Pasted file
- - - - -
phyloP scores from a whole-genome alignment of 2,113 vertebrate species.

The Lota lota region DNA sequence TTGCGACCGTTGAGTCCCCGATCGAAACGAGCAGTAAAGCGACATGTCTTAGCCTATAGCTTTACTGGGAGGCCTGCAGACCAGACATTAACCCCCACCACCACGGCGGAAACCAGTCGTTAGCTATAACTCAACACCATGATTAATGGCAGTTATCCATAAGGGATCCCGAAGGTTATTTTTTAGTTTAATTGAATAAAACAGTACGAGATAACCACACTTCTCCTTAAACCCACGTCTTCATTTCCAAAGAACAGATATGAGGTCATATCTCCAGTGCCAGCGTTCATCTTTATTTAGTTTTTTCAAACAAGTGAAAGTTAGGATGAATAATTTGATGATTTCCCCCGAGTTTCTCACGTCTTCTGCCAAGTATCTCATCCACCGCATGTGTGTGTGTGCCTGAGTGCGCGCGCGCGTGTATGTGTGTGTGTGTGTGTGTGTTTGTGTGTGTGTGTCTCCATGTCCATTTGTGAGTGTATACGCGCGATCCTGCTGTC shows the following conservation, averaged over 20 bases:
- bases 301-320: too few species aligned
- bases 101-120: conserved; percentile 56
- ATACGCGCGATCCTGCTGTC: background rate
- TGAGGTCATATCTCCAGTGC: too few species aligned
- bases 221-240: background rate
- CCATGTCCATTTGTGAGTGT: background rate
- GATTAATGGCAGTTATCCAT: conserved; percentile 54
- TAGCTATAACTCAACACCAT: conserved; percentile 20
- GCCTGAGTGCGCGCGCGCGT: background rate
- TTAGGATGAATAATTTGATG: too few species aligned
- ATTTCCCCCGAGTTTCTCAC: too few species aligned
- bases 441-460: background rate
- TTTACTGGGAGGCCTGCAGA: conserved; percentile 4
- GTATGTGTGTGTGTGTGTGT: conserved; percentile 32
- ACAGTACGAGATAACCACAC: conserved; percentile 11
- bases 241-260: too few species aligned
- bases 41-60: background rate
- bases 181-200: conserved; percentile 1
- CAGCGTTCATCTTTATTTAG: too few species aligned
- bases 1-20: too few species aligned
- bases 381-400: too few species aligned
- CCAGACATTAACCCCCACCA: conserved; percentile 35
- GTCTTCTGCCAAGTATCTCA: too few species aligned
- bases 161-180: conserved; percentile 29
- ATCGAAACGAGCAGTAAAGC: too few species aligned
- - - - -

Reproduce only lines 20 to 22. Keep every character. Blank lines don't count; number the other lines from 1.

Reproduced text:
- bases 181-200: conserved; percentile 1
- CAGCGTTCATCTTTATTTAG: too few species aligned
- bases 1-20: too few species aligned